On the occasion of #RareDiseasesDay, it is important to remember that the journey facing a person with these conditions today is still challenging in many ways. But before addressing this topic, some clarity is needed.
Rare diseases affect, as their name suggests, a rather limited number of people; however, if we added up all the individuals affected by one of these conditions we would have a number that reaches over 300 million subjects worldwide. According to the Orphanet Italia network (the portal that classifies rare diseases), it is estimated that in our country there are more than two million people living with a rare disease and of these 1 in 5 is under 18 years old.
To this day, between 6,000 and 8,000 rare diseases are known. They are defined as such when they affect no more than 5 out of every 10,000 people and, although they are very different diseases, they often have in common critical issues concerning a delay in diagnosis, the lack of a cure, and a considerable burden of care.
What are the main causes? About 70-80% of rare diseases have a genetic origin that can be distinguished between hereditary factors, i.e. transmitted by the parents, or caused by a ‘de novo’ mutation, i.e. linked to an adverse genetic event occurring during the foetal phase.
However, a rare disease does not have to turn into a condemnation: the news that the National Plan for Rare Diseases has been approved by the National Committee of the same name and that specific measures are planned to support research into these diseases bodes well for the future. ‘Improving access to therapies, overcoming regional inequalities, declining and effectively exploiting networks and the use of data, and fully implementing Law 175/2021 with greater speed’ is the motto recalled by undersecretary Marcello Gemmato regarding what the Ministry of Health’s objectives are on the subject of rare diseases.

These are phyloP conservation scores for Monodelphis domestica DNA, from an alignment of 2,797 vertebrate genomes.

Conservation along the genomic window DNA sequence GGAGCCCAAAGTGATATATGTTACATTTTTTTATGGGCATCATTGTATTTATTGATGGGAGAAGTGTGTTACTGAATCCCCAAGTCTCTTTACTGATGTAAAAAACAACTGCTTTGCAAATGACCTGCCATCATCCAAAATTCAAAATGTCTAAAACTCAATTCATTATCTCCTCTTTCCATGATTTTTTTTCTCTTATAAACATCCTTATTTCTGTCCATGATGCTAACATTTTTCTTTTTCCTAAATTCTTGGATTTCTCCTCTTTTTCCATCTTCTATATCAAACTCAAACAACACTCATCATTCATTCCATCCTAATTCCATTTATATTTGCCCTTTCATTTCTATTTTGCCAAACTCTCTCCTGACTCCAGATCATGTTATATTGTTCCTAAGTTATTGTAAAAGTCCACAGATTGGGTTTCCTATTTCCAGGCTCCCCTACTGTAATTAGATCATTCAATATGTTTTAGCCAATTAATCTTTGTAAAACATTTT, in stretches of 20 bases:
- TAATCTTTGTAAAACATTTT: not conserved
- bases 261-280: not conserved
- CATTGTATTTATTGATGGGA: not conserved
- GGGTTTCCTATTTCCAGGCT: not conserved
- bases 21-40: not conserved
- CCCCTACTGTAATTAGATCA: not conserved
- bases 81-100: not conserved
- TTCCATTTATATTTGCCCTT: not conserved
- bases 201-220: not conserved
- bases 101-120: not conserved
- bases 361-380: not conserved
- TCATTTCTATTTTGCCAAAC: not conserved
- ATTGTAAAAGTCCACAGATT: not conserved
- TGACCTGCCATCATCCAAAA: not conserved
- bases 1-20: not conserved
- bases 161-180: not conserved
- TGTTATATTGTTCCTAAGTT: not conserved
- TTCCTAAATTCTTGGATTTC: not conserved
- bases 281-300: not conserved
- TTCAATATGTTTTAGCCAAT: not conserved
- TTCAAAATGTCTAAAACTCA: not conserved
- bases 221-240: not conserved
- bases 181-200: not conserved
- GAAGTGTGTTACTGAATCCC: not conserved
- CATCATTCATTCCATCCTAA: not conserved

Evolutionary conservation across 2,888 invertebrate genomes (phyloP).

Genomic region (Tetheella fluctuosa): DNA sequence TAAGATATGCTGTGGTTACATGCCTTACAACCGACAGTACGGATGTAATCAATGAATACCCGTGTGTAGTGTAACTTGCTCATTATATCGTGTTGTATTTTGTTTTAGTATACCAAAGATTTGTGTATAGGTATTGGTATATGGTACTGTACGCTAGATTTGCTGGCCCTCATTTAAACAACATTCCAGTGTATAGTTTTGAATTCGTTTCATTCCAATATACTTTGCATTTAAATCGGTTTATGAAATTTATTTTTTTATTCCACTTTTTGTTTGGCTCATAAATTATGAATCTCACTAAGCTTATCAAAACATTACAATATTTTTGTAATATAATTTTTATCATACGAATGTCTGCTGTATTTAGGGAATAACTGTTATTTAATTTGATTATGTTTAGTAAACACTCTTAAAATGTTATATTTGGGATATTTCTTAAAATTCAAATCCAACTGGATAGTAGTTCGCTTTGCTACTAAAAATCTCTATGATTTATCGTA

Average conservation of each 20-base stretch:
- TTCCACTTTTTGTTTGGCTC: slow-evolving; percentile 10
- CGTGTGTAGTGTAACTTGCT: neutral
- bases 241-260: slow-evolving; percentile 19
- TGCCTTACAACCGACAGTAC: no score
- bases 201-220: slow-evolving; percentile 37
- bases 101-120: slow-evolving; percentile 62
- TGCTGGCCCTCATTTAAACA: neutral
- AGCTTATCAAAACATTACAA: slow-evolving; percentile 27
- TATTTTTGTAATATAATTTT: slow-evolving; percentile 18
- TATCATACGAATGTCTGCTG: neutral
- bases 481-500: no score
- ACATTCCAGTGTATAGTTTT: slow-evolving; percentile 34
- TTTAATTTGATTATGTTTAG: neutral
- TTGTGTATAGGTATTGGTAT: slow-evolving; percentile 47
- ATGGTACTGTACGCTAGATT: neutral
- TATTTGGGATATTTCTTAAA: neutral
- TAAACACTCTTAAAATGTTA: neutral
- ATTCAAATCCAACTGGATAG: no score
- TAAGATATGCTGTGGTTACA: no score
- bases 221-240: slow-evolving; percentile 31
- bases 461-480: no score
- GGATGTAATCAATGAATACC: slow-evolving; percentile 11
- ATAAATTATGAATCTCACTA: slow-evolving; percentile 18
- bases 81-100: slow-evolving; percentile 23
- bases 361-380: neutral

What can be done concretely to promote treatment and help with diagnosis for all the families involved? Researchers all over the world use cell lines and nucleic acids (DNA and RNA) as a primary source for basic and clinical research studies. The flourishing of new therapies is a hope for a further expansion of the number of treatable rare diseases. This hope is also supported by meticulous storage, cataloguing and analysis of biological samples.
A biobank can be defined as a facility that deals with the collection, storage and management of biological material (tissue, blood, urine, DNA, etc.) and related clinical data according to common and internationally agreed rules. These regulations and Quality Assurance processes guarantee quality while fully respecting the rights of clinical trial participants.
Samples and related data allow a genetic profile of an individual to be drawn up; the material collected can be used for diagnosis or to better determine prognosis; while the data, once analysed, can be useful for conducting studies on rare diseases at both clinical and pre-clinical levels.
These studies enable ongoing medical and scientific progress, forming the basis for early diagnosis, prevention pathways and new pharmacological treatments.
Don’t miss all the events that will be dedicated to this day online: an opportunity for professionals and for all of us to become increasingly aware of the many aspects of the treatment of rare diseases.
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